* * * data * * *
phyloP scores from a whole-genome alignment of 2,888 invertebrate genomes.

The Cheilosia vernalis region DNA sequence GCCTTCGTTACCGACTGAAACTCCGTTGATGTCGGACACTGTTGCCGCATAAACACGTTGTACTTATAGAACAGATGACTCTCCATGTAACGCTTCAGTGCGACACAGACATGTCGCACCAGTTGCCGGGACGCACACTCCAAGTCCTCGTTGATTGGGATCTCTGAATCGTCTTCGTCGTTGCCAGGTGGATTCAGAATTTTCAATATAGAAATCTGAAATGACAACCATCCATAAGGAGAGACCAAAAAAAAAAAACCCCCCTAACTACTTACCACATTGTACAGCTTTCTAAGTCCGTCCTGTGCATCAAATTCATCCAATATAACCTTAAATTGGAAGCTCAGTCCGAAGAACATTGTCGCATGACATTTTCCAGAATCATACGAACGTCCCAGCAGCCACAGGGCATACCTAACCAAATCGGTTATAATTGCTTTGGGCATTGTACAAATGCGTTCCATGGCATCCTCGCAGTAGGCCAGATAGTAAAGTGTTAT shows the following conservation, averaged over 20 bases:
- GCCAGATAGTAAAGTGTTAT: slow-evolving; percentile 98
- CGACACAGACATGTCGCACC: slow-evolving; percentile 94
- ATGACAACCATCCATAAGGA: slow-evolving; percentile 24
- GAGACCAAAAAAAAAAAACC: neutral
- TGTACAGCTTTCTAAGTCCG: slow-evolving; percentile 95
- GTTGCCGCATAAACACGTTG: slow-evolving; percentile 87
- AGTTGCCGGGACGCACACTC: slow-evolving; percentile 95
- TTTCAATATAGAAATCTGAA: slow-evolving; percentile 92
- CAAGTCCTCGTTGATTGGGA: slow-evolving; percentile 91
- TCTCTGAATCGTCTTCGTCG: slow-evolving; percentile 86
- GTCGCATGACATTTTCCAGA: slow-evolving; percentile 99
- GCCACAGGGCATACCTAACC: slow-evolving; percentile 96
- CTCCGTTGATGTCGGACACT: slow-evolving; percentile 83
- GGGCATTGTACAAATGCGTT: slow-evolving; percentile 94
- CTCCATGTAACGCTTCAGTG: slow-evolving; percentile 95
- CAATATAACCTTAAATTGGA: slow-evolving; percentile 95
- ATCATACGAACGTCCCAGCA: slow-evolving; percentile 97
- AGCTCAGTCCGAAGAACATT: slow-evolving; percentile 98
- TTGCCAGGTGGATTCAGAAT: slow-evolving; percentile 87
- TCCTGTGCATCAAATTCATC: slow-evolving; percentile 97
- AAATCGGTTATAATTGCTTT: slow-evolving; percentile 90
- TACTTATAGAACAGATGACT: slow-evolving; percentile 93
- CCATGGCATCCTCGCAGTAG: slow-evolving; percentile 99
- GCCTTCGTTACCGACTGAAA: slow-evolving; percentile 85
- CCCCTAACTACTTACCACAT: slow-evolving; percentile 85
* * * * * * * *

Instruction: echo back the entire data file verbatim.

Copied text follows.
phyloP scores from a whole-genome alignment of 2,888 invertebrate genomes.

The Cheilosia vernalis region DNA sequence GCCTTCGTTACCGACTGAAACTCCGTTGATGTCGGACACTGTTGCCGCATAAACACGTTGTACTTATAGAACAGATGACTCTCCATGTAACGCTTCAGTGCGACACAGACATGTCGCACCAGTTGCCGGGACGCACACTCCAAGTCCTCGTTGATTGGGATCTCTGAATCGTCTTCGTCGTTGCCAGGTGGATTCAGAATTTTCAATATAGAAATCTGAAATGACAACCATCCATAAGGAGAGACCAAAAAAAAAAAACCCCCCTAACTACTTACCACATTGTACAGCTTTCTAAGTCCGTCCTGTGCATCAAATTCATCCAATATAACCTTAAATTGGAAGCTCAGTCCGAAGAACATTGTCGCATGACATTTTCCAGAATCATACGAACGTCCCAGCAGCCACAGGGCATACCTAACCAAATCGGTTATAATTGCTTTGGGCATTGTACAAATGCGTTCCATGGCATCCTCGCAGTAGGCCAGATAGTAAAGTGTTAT shows the following conservation, averaged over 20 bases:
- GCCAGATAGTAAAGTGTTAT: slow-evolving; percentile 98
- CGACACAGACATGTCGCACC: slow-evolving; percentile 94
- ATGACAACCATCCATAAGGA: slow-evolving; percentile 24
- GAGACCAAAAAAAAAAAACC: neutral
- TGTACAGCTTTCTAAGTCCG: slow-evolving; percentile 95
- GTTGCCGCATAAACACGTTG: slow-evolving; percentile 87
- AGTTGCCGGGACGCACACTC: slow-evolving; percentile 95
- TTTCAATATAGAAATCTGAA: slow-evolving; percentile 92
- CAAGTCCTCGTTGATTGGGA: slow-evolving; percentile 91
- TCTCTGAATCGTCTTCGTCG: slow-evolving; percentile 86
- GTCGCATGACATTTTCCAGA: slow-evolving; percentile 99
- GCCACAGGGCATACCTAACC: slow-evolving; percentile 96
- CTCCGTTGATGTCGGACACT: slow-evolving; percentile 83
- GGGCATTGTACAAATGCGTT: slow-evolving; percentile 94
- CTCCATGTAACGCTTCAGTG: slow-evolving; percentile 95
- CAATATAACCTTAAATTGGA: slow-evolving; percentile 95
- ATCATACGAACGTCCCAGCA: slow-evolving; percentile 97
- AGCTCAGTCCGAAGAACATT: slow-evolving; percentile 98
- TTGCCAGGTGGATTCAGAAT: slow-evolving; percentile 87
- TCCTGTGCATCAAATTCATC: slow-evolving; percentile 97
- AAATCGGTTATAATTGCTTT: slow-evolving; percentile 90
- TACTTATAGAACAGATGACT: slow-evolving; percentile 93
- CCATGGCATCCTCGCAGTAG: slow-evolving; percentile 99
- GCCTTCGTTACCGACTGAAA: slow-evolving; percentile 85
- CCCCTAACTACTTACCACAT: slow-evolving; percentile 85